KHRC Committee Advances Voided Claim Rule: Blood-Horse 1/26/17

By: Eric Mitchell

With relatively little discussion, a proposed rule outlining conditions that could void a claim was unanimously approved Jan. 26 by the Kentucky Horse Racing Commission Safety and Welfare Committee.

The proposed rule next goes to the full KHRC for review and approval. If approved, the proposed rule change goes through the standard procedures as any state law change, meaning review and approval by legislative committees and a public commenting period, before it can become law.

The proposal would allow a claim made at a Kentucky racetrack to be voided if the horse dies or is euthanized before it leaves the track or if it is put on the vet’s list for an injury or unsoundness prior to being transferred to the person who made the claim. Under the proposal, the person making the claim has the option of agreeing to the claim even if the horse is put on the vet’s list, which would apply to a horse that is valuable as a breeding prospect.

Under current rules, a claim can only be voided if the horse fails a post-race drug test or the paperwork was filled out incorrectly.

The main concern among committee members was that the new rule—particularly the provision requiring a declaration of whether the claim will be accepted if the horse is put on the vet’s list—is clearly conveyed and understood by everyone involved. To address this, the committee proposed that the new provision be spelled out on the claim slip and be posted near the claim box.

“It has to be as clear as possible, because it could get dicey if there is a misunderstanding,” said committee member Bret Jones.

A person who puts in a claim also will have the right to request that the horse be drug tested. If the horse had not already been identified for testing by the stewards, then the person making the claim would be required to pay for the test.

Marty Maline, executive director of the Kentucky Horseman’s Benevolent and Protective Association, said he was concerned about voiding claims because a horse got injured during a race.

“I can appreciate what we’re saying about a horse being lame, but for something that happens in a race, I’m having a hard time wrapping my arms around that,” Maline said. “It seems the original owner should not be penalized for a racing accident. For so many years, this was buyer beware.”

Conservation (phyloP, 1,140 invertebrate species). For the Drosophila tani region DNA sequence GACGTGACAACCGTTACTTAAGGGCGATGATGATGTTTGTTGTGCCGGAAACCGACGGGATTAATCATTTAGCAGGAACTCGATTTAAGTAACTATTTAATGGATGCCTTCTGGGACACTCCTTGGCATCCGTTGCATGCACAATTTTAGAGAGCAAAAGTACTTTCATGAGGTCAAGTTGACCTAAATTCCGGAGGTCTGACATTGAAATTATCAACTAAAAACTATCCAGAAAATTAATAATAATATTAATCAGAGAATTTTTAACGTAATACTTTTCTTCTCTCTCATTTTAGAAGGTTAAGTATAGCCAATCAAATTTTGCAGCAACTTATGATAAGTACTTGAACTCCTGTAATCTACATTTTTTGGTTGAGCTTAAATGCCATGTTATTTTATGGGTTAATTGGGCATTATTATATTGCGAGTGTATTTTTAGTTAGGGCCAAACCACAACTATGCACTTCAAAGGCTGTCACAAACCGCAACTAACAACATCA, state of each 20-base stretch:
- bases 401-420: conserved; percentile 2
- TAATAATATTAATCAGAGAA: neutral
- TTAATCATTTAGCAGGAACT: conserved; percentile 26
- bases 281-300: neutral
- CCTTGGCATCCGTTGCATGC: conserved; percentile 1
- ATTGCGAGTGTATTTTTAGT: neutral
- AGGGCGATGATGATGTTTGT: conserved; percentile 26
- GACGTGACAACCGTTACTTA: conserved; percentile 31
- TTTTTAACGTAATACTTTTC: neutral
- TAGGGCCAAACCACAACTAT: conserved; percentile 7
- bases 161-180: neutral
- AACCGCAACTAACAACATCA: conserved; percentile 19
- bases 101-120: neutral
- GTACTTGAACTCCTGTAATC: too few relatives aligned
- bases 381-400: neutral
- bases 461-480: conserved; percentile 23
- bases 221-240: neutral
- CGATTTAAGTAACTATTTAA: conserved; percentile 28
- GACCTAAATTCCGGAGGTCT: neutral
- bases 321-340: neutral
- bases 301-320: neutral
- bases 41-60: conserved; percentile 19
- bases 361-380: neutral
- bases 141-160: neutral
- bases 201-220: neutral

KHRC medical director Mary Scollay said she researched the number of horses that have been put on the vet’s list for a racing accident instead of lameness and found them to be a very small percentage of the racehorse population.

“It is a rarity,” she said, adding that if a horse only got a superficial injury in a race, then the original owner still has the opportunity to let the horse heal and run it again. “Given the frequency of the events, it didn’t make sense to have a carve-out for that and then expect the veterinarians to discern what was a pre-existing pathology versus an accident-related injury.”

Scollay also stressed that the proposed voided claim rule does not allow the person making the claim to take a horse back to a barn to “take some radiographs and kick the tires to be sure they still want the horse.” The decision regarding the vet’s list are made by state-commissioned veterinarians who won’t know whether a horse has been claimed at the time of the post-race exam.

“This incentivizes a long-term commitment to the health of the horse,” Scollay said after the meeting. “It influences the decision making by the trainer about running the horse if he knows there is a good chance the horse is coming back. Healthy horses compete better than compromised horses and that’s good for everyone—the owners, the trainers, and the bettors.”

Seven other states—Arkansas, California, Delaware, Maryland, Minnesota, New York, and Pennsylvania—have adopted some version of a voided claim rule.

Other action taken by the Safety and Welfare Committee included approval of the following new rule proposals:

•    Requirement that vets report all shockwave treatments prior to administration. Current law allows treatments to be reported within 24 hours of treatment.
•    Requirement that all first-time starters 5 years old and older must be approved by a commission veterinarian before starting,
•    Requirement that any horse that has not raced within the previous 365 days get approval to start by a commission veterinarian, and
•    All fillies and mares that have been in foal 120 days or more will be ineligible to race.